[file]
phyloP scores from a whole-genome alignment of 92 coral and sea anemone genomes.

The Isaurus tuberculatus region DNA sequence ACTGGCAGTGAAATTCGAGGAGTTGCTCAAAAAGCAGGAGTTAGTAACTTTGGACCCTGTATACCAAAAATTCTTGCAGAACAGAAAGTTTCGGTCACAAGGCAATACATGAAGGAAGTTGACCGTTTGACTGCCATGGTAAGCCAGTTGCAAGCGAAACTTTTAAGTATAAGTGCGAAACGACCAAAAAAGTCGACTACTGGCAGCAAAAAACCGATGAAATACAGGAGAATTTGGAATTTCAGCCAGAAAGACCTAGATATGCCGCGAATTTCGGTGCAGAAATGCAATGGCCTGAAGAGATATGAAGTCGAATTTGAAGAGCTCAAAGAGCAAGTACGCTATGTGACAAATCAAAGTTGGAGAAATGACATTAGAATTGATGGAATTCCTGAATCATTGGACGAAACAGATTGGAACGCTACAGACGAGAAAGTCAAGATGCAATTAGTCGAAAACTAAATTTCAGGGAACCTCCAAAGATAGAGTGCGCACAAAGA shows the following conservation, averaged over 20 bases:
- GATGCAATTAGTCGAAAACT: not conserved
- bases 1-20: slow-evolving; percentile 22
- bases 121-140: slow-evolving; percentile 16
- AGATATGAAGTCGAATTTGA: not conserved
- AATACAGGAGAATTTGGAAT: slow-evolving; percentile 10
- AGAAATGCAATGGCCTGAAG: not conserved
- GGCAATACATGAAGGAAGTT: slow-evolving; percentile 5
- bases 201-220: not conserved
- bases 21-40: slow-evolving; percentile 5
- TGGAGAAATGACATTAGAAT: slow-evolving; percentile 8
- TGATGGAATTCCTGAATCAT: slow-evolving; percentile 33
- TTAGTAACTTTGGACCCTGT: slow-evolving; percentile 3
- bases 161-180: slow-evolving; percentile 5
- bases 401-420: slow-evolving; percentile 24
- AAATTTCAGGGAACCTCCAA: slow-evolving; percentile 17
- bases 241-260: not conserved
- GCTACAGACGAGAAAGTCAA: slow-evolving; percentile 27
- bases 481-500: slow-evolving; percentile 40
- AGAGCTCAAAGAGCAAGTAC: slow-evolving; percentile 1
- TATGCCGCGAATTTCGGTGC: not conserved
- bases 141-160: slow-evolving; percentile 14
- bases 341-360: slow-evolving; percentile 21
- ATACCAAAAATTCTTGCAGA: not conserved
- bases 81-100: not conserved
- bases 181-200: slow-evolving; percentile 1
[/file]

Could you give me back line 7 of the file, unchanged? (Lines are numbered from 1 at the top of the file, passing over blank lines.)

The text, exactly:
- AATACAGGAGAATTTGGAAT: slow-evolving; percentile 10